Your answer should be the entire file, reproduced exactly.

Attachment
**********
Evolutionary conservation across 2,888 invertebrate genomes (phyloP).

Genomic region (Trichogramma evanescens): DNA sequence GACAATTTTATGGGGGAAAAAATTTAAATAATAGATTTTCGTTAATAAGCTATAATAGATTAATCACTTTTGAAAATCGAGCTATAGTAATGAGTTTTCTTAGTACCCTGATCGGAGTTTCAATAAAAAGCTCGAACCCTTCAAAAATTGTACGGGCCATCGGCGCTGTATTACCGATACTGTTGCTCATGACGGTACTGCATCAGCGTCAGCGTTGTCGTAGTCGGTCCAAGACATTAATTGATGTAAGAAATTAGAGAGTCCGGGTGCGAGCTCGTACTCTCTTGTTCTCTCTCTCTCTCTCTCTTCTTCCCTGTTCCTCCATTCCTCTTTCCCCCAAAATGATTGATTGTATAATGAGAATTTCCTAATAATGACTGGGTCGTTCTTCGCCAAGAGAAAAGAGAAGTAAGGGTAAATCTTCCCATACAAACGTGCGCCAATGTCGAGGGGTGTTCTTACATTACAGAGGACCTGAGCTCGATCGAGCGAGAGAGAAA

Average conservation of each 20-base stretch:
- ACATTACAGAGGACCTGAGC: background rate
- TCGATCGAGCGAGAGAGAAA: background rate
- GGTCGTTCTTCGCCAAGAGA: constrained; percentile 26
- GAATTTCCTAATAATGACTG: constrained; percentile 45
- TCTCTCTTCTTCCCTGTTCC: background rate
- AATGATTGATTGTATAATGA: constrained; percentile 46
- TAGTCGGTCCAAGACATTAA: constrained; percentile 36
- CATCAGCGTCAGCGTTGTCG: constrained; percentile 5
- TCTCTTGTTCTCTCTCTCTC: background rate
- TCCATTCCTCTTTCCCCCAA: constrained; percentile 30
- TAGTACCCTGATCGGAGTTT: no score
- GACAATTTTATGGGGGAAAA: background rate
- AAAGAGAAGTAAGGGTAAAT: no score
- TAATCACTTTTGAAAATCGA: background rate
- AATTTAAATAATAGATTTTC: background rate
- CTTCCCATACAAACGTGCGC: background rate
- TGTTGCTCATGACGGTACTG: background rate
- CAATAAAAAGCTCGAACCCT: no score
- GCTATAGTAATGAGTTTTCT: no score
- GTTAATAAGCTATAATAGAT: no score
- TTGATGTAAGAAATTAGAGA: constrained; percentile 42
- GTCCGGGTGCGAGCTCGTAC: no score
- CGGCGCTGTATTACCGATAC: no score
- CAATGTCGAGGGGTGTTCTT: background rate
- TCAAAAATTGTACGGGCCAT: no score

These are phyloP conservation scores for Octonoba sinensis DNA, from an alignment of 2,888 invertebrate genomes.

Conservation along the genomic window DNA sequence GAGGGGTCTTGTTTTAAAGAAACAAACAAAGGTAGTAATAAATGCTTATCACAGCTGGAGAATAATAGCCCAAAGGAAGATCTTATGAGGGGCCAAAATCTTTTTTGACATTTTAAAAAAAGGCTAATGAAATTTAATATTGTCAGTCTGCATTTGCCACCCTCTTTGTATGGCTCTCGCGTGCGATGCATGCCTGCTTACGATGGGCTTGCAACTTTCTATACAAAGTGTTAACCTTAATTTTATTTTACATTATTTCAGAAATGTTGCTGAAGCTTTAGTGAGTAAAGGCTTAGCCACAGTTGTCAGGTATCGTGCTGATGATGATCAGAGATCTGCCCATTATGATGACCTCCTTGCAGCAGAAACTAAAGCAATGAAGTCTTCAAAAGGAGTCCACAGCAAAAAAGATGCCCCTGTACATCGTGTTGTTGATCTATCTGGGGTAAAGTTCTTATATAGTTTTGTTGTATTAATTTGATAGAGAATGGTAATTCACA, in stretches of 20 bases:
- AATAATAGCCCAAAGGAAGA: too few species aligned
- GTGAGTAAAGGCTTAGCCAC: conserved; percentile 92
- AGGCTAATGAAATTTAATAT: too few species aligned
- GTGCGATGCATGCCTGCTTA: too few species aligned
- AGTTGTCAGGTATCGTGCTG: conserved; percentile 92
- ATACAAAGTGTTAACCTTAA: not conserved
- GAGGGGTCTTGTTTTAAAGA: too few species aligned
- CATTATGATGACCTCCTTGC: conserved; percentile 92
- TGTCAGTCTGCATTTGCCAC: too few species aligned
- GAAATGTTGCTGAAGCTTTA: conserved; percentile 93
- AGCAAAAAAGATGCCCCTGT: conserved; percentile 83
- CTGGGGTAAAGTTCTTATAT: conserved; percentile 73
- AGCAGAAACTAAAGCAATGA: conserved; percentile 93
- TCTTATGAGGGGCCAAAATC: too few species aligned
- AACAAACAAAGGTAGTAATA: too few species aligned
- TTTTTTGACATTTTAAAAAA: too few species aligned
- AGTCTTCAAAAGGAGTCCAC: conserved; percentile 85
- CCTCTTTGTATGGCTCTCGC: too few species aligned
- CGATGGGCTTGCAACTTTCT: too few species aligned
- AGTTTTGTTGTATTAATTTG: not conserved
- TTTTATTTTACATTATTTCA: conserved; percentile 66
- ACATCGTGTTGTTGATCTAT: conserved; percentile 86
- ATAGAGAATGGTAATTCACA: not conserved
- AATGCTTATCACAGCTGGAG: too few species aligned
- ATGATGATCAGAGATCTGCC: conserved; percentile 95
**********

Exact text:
Evolutionary conservation across 2,888 invertebrate genomes (phyloP).

Genomic region (Trichogramma evanescens): DNA sequence GACAATTTTATGGGGGAAAAAATTTAAATAATAGATTTTCGTTAATAAGCTATAATAGATTAATCACTTTTGAAAATCGAGCTATAGTAATGAGTTTTCTTAGTACCCTGATCGGAGTTTCAATAAAAAGCTCGAACCCTTCAAAAATTGTACGGGCCATCGGCGCTGTATTACCGATACTGTTGCTCATGACGGTACTGCATCAGCGTCAGCGTTGTCGTAGTCGGTCCAAGACATTAATTGATGTAAGAAATTAGAGAGTCCGGGTGCGAGCTCGTACTCTCTTGTTCTCTCTCTCTCTCTCTCTTCTTCCCTGTTCCTCCATTCCTCTTTCCCCCAAAATGATTGATTGTATAATGAGAATTTCCTAATAATGACTGGGTCGTTCTTCGCCAAGAGAAAAGAGAAGTAAGGGTAAATCTTCCCATACAAACGTGCGCCAATGTCGAGGGGTGTTCTTACATTACAGAGGACCTGAGCTCGATCGAGCGAGAGAGAAA

Average conservation of each 20-base stretch:
- ACATTACAGAGGACCTGAGC: background rate
- TCGATCGAGCGAGAGAGAAA: background rate
- GGTCGTTCTTCGCCAAGAGA: constrained; percentile 26
- GAATTTCCTAATAATGACTG: constrained; percentile 45
- TCTCTCTTCTTCCCTGTTCC: background rate
- AATGATTGATTGTATAATGA: constrained; percentile 46
- TAGTCGGTCCAAGACATTAA: constrained; percentile 36
- CATCAGCGTCAGCGTTGTCG: constrained; percentile 5
- TCTCTTGTTCTCTCTCTCTC: background rate
- TCCATTCCTCTTTCCCCCAA: constrained; percentile 30
- TAGTACCCTGATCGGAGTTT: no score
- GACAATTTTATGGGGGAAAA: background rate
- AAAGAGAAGTAAGGGTAAAT: no score
- TAATCACTTTTGAAAATCGA: background rate
- AATTTAAATAATAGATTTTC: background rate
- CTTCCCATACAAACGTGCGC: background rate
- TGTTGCTCATGACGGTACTG: background rate
- CAATAAAAAGCTCGAACCCT: no score
- GCTATAGTAATGAGTTTTCT: no score
- GTTAATAAGCTATAATAGAT: no score
- TTGATGTAAGAAATTAGAGA: constrained; percentile 42
- GTCCGGGTGCGAGCTCGTAC: no score
- CGGCGCTGTATTACCGATAC: no score
- CAATGTCGAGGGGTGTTCTT: background rate
- TCAAAAATTGTACGGGCCAT: no score

These are phyloP conservation scores for Octonoba sinensis DNA, from an alignment of 2,888 invertebrate genomes.

Conservation along the genomic window DNA sequence GAGGGGTCTTGTTTTAAAGAAACAAACAAAGGTAGTAATAAATGCTTATCACAGCTGGAGAATAATAGCCCAAAGGAAGATCTTATGAGGGGCCAAAATCTTTTTTGACATTTTAAAAAAAGGCTAATGAAATTTAATATTGTCAGTCTGCATTTGCCACCCTCTTTGTATGGCTCTCGCGTGCGATGCATGCCTGCTTACGATGGGCTTGCAACTTTCTATACAAAGTGTTAACCTTAATTTTATTTTACATTATTTCAGAAATGTTGCTGAAGCTTTAGTGAGTAAAGGCTTAGCCACAGTTGTCAGGTATCGTGCTGATGATGATCAGAGATCTGCCCATTATGATGACCTCCTTGCAGCAGAAACTAAAGCAATGAAGTCTTCAAAAGGAGTCCACAGCAAAAAAGATGCCCCTGTACATCGTGTTGTTGATCTATCTGGGGTAAAGTTCTTATATAGTTTTGTTGTATTAATTTGATAGAGAATGGTAATTCACA, in stretches of 20 bases:
- AATAATAGCCCAAAGGAAGA: too few species aligned
- GTGAGTAAAGGCTTAGCCAC: conserved; percentile 92
- AGGCTAATGAAATTTAATAT: too few species aligned
- GTGCGATGCATGCCTGCTTA: too few species aligned
- AGTTGTCAGGTATCGTGCTG: conserved; percentile 92
- ATACAAAGTGTTAACCTTAA: not conserved
- GAGGGGTCTTGTTTTAAAGA: too few species aligned
- CATTATGATGACCTCCTTGC: conserved; percentile 92
- TGTCAGTCTGCATTTGCCAC: too few species aligned
- GAAATGTTGCTGAAGCTTTA: conserved; percentile 93
- AGCAAAAAAGATGCCCCTGT: conserved; percentile 83
- CTGGGGTAAAGTTCTTATAT: conserved; percentile 73
- AGCAGAAACTAAAGCAATGA: conserved; percentile 93
- TCTTATGAGGGGCCAAAATC: too few species aligned
- AACAAACAAAGGTAGTAATA: too few species aligned
- TTTTTTGACATTTTAAAAAA: too few species aligned
- AGTCTTCAAAAGGAGTCCAC: conserved; percentile 85
- CCTCTTTGTATGGCTCTCGC: too few species aligned
- CGATGGGCTTGCAACTTTCT: too few species aligned
- AGTTTTGTTGTATTAATTTG: not conserved
- TTTTATTTTACATTATTTCA: conserved; percentile 66
- ACATCGTGTTGTTGATCTAT: conserved; percentile 86
- ATAGAGAATGGTAATTCACA: not conserved
- AATGCTTATCACAGCTGGAG: too few species aligned
- ATGATGATCAGAGATCTGCC: conserved; percentile 95